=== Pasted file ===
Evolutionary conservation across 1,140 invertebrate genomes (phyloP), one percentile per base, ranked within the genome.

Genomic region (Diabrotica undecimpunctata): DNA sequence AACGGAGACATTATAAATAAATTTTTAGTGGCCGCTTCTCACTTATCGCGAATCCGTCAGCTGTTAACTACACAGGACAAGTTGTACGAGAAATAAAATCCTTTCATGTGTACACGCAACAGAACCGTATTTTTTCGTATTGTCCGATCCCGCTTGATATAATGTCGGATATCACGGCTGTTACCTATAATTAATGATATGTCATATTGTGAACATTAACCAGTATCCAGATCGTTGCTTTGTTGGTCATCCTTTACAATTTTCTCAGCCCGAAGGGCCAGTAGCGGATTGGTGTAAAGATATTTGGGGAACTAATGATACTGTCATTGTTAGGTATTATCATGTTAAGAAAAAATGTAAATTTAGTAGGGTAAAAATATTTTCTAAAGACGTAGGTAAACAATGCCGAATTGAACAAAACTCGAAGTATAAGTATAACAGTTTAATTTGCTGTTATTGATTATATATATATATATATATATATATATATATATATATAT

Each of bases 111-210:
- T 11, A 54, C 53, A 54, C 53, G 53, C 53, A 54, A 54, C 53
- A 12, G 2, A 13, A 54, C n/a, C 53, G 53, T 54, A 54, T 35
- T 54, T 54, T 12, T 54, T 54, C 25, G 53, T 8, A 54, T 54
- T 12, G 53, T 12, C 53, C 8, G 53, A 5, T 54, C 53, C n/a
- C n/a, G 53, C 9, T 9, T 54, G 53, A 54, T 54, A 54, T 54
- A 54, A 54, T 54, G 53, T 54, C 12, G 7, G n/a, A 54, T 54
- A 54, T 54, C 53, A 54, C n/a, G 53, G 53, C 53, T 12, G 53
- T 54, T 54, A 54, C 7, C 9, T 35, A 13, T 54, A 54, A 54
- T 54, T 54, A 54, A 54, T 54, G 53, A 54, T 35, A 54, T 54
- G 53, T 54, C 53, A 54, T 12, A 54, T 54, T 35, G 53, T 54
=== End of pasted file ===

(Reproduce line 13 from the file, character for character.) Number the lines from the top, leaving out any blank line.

- G 53, T 54, C 53, A 54, T 12, A 54, T 54, T 35, G 53, T 54